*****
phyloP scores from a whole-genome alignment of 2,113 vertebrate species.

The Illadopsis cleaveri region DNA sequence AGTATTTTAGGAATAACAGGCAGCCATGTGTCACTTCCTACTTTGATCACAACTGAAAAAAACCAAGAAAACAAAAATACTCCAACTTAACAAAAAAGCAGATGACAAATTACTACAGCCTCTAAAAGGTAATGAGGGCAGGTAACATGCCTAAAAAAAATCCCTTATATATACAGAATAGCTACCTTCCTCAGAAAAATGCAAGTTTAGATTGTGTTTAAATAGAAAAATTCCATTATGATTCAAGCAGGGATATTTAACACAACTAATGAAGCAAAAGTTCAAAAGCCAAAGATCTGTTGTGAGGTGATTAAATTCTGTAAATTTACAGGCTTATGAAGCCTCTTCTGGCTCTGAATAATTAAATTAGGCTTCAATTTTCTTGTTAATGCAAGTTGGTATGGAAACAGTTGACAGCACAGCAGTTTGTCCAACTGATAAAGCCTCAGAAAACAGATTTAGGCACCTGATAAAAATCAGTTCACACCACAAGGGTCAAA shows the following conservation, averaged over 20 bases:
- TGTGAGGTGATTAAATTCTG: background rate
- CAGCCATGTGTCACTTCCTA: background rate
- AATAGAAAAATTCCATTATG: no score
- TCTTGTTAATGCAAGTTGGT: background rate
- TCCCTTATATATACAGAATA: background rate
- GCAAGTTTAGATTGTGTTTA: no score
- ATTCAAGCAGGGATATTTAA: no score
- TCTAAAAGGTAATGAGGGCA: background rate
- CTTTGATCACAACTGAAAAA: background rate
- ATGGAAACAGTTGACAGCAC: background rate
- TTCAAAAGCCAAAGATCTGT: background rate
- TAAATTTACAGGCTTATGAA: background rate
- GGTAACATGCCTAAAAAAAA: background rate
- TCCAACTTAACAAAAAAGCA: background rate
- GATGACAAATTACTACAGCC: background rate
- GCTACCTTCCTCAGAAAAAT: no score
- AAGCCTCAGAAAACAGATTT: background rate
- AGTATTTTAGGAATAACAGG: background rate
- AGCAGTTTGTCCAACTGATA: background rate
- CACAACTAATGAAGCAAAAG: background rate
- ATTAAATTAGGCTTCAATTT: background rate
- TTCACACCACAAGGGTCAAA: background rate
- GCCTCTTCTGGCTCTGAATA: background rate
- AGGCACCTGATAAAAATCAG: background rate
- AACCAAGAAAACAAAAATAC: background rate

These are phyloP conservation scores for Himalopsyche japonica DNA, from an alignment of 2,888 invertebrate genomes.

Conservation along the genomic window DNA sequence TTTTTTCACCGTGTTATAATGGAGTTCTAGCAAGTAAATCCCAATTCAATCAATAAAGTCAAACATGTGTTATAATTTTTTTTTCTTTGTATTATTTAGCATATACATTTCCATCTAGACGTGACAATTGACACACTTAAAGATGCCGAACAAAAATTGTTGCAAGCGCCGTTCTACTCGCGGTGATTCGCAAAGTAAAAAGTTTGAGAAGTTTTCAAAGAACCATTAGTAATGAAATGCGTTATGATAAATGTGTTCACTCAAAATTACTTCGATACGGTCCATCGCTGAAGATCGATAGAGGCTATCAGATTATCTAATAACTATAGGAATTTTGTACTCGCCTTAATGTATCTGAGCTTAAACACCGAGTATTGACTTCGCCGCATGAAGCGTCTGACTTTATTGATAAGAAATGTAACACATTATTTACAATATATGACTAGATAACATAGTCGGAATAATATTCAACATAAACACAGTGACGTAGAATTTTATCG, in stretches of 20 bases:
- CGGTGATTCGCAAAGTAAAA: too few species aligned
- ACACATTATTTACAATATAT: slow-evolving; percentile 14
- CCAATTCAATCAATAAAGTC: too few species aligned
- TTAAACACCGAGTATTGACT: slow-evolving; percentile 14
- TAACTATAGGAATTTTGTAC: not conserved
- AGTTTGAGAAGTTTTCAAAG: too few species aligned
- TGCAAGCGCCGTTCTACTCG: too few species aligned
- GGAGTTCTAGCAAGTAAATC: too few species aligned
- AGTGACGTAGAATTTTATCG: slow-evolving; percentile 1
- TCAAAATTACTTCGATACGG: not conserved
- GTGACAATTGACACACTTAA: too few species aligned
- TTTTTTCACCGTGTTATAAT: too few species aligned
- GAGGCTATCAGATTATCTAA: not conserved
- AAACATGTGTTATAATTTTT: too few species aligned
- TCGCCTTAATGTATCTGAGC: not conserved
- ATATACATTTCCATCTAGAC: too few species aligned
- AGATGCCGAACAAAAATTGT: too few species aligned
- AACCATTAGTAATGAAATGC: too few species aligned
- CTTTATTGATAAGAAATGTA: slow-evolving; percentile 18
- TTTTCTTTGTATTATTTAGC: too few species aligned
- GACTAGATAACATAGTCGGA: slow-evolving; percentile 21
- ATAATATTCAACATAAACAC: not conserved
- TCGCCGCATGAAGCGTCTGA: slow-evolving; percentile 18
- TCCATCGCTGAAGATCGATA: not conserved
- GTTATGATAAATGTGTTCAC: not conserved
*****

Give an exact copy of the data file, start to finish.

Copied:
phyloP scores from a whole-genome alignment of 2,113 vertebrate species.

The Illadopsis cleaveri region DNA sequence AGTATTTTAGGAATAACAGGCAGCCATGTGTCACTTCCTACTTTGATCACAACTGAAAAAAACCAAGAAAACAAAAATACTCCAACTTAACAAAAAAGCAGATGACAAATTACTACAGCCTCTAAAAGGTAATGAGGGCAGGTAACATGCCTAAAAAAAATCCCTTATATATACAGAATAGCTACCTTCCTCAGAAAAATGCAAGTTTAGATTGTGTTTAAATAGAAAAATTCCATTATGATTCAAGCAGGGATATTTAACACAACTAATGAAGCAAAAGTTCAAAAGCCAAAGATCTGTTGTGAGGTGATTAAATTCTGTAAATTTACAGGCTTATGAAGCCTCTTCTGGCTCTGAATAATTAAATTAGGCTTCAATTTTCTTGTTAATGCAAGTTGGTATGGAAACAGTTGACAGCACAGCAGTTTGTCCAACTGATAAAGCCTCAGAAAACAGATTTAGGCACCTGATAAAAATCAGTTCACACCACAAGGGTCAAA shows the following conservation, averaged over 20 bases:
- TGTGAGGTGATTAAATTCTG: background rate
- CAGCCATGTGTCACTTCCTA: background rate
- AATAGAAAAATTCCATTATG: no score
- TCTTGTTAATGCAAGTTGGT: background rate
- TCCCTTATATATACAGAATA: background rate
- GCAAGTTTAGATTGTGTTTA: no score
- ATTCAAGCAGGGATATTTAA: no score
- TCTAAAAGGTAATGAGGGCA: background rate
- CTTTGATCACAACTGAAAAA: background rate
- ATGGAAACAGTTGACAGCAC: background rate
- TTCAAAAGCCAAAGATCTGT: background rate
- TAAATTTACAGGCTTATGAA: background rate
- GGTAACATGCCTAAAAAAAA: background rate
- TCCAACTTAACAAAAAAGCA: background rate
- GATGACAAATTACTACAGCC: background rate
- GCTACCTTCCTCAGAAAAAT: no score
- AAGCCTCAGAAAACAGATTT: background rate
- AGTATTTTAGGAATAACAGG: background rate
- AGCAGTTTGTCCAACTGATA: background rate
- CACAACTAATGAAGCAAAAG: background rate
- ATTAAATTAGGCTTCAATTT: background rate
- TTCACACCACAAGGGTCAAA: background rate
- GCCTCTTCTGGCTCTGAATA: background rate
- AGGCACCTGATAAAAATCAG: background rate
- AACCAAGAAAACAAAAATAC: background rate

These are phyloP conservation scores for Himalopsyche japonica DNA, from an alignment of 2,888 invertebrate genomes.

Conservation along the genomic window DNA sequence TTTTTTCACCGTGTTATAATGGAGTTCTAGCAAGTAAATCCCAATTCAATCAATAAAGTCAAACATGTGTTATAATTTTTTTTTCTTTGTATTATTTAGCATATACATTTCCATCTAGACGTGACAATTGACACACTTAAAGATGCCGAACAAAAATTGTTGCAAGCGCCGTTCTACTCGCGGTGATTCGCAAAGTAAAAAGTTTGAGAAGTTTTCAAAGAACCATTAGTAATGAAATGCGTTATGATAAATGTGTTCACTCAAAATTACTTCGATACGGTCCATCGCTGAAGATCGATAGAGGCTATCAGATTATCTAATAACTATAGGAATTTTGTACTCGCCTTAATGTATCTGAGCTTAAACACCGAGTATTGACTTCGCCGCATGAAGCGTCTGACTTTATTGATAAGAAATGTAACACATTATTTACAATATATGACTAGATAACATAGTCGGAATAATATTCAACATAAACACAGTGACGTAGAATTTTATCG, in stretches of 20 bases:
- CGGTGATTCGCAAAGTAAAA: too few species aligned
- ACACATTATTTACAATATAT: slow-evolving; percentile 14
- CCAATTCAATCAATAAAGTC: too few species aligned
- TTAAACACCGAGTATTGACT: slow-evolving; percentile 14
- TAACTATAGGAATTTTGTAC: not conserved
- AGTTTGAGAAGTTTTCAAAG: too few species aligned
- TGCAAGCGCCGTTCTACTCG: too few species aligned
- GGAGTTCTAGCAAGTAAATC: too few species aligned
- AGTGACGTAGAATTTTATCG: slow-evolving; percentile 1
- TCAAAATTACTTCGATACGG: not conserved
- GTGACAATTGACACACTTAA: too few species aligned
- TTTTTTCACCGTGTTATAAT: too few species aligned
- GAGGCTATCAGATTATCTAA: not conserved
- AAACATGTGTTATAATTTTT: too few species aligned
- TCGCCTTAATGTATCTGAGC: not conserved
- ATATACATTTCCATCTAGAC: too few species aligned
- AGATGCCGAACAAAAATTGT: too few species aligned
- AACCATTAGTAATGAAATGC: too few species aligned
- CTTTATTGATAAGAAATGTA: slow-evolving; percentile 18
- TTTTCTTTGTATTATTTAGC: too few species aligned
- GACTAGATAACATAGTCGGA: slow-evolving; percentile 21
- ATAATATTCAACATAAACAC: not conserved
- TCGCCGCATGAAGCGTCTGA: slow-evolving; percentile 18
- TCCATCGCTGAAGATCGATA: not conserved
- GTTATGATAAATGTGTTCAC: not conserved